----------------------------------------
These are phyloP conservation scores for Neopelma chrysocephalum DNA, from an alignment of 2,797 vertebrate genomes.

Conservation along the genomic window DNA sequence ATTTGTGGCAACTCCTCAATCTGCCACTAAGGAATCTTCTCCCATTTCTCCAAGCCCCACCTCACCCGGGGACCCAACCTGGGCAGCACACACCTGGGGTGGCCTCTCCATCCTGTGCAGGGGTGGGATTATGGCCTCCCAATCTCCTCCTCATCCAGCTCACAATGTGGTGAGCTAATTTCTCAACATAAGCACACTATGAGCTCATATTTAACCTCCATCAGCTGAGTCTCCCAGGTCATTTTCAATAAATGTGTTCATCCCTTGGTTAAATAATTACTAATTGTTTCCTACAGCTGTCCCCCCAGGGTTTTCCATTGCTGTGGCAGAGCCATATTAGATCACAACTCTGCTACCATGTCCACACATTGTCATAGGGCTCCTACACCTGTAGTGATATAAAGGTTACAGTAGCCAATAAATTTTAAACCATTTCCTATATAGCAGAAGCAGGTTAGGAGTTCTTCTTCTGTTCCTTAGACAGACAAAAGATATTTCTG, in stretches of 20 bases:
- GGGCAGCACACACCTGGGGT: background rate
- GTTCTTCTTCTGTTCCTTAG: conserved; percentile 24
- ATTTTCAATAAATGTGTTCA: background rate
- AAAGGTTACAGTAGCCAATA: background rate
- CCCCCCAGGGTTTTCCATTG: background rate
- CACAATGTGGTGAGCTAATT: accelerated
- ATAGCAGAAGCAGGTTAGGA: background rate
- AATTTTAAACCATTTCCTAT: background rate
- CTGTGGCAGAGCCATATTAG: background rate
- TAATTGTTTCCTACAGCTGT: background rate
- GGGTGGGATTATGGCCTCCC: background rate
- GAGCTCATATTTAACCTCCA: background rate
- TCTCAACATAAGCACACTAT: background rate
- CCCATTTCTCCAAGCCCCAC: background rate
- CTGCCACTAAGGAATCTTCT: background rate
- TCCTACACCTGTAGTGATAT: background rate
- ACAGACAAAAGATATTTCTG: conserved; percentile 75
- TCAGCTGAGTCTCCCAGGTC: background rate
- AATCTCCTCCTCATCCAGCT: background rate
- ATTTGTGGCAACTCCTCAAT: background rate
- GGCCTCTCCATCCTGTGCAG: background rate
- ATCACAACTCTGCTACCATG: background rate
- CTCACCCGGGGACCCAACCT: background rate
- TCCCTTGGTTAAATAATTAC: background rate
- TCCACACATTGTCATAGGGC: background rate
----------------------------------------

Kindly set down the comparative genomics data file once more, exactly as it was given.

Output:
These are phyloP conservation scores for Neopelma chrysocephalum DNA, from an alignment of 2,797 vertebrate genomes.

Conservation along the genomic window DNA sequence ATTTGTGGCAACTCCTCAATCTGCCACTAAGGAATCTTCTCCCATTTCTCCAAGCCCCACCTCACCCGGGGACCCAACCTGGGCAGCACACACCTGGGGTGGCCTCTCCATCCTGTGCAGGGGTGGGATTATGGCCTCCCAATCTCCTCCTCATCCAGCTCACAATGTGGTGAGCTAATTTCTCAACATAAGCACACTATGAGCTCATATTTAACCTCCATCAGCTGAGTCTCCCAGGTCATTTTCAATAAATGTGTTCATCCCTTGGTTAAATAATTACTAATTGTTTCCTACAGCTGTCCCCCCAGGGTTTTCCATTGCTGTGGCAGAGCCATATTAGATCACAACTCTGCTACCATGTCCACACATTGTCATAGGGCTCCTACACCTGTAGTGATATAAAGGTTACAGTAGCCAATAAATTTTAAACCATTTCCTATATAGCAGAAGCAGGTTAGGAGTTCTTCTTCTGTTCCTTAGACAGACAAAAGATATTTCTG, in stretches of 20 bases:
- GGGCAGCACACACCTGGGGT: background rate
- GTTCTTCTTCTGTTCCTTAG: conserved; percentile 24
- ATTTTCAATAAATGTGTTCA: background rate
- AAAGGTTACAGTAGCCAATA: background rate
- CCCCCCAGGGTTTTCCATTG: background rate
- CACAATGTGGTGAGCTAATT: accelerated
- ATAGCAGAAGCAGGTTAGGA: background rate
- AATTTTAAACCATTTCCTAT: background rate
- CTGTGGCAGAGCCATATTAG: background rate
- TAATTGTTTCCTACAGCTGT: background rate
- GGGTGGGATTATGGCCTCCC: background rate
- GAGCTCATATTTAACCTCCA: background rate
- TCTCAACATAAGCACACTAT: background rate
- CCCATTTCTCCAAGCCCCAC: background rate
- CTGCCACTAAGGAATCTTCT: background rate
- TCCTACACCTGTAGTGATAT: background rate
- ACAGACAAAAGATATTTCTG: conserved; percentile 75
- TCAGCTGAGTCTCCCAGGTC: background rate
- AATCTCCTCCTCATCCAGCT: background rate
- ATTTGTGGCAACTCCTCAAT: background rate
- GGCCTCTCCATCCTGTGCAG: background rate
- ATCACAACTCTGCTACCATG: background rate
- CTCACCCGGGGACCCAACCT: background rate
- TCCCTTGGTTAAATAATTAC: background rate
- TCCACACATTGTCATAGGGC: background rate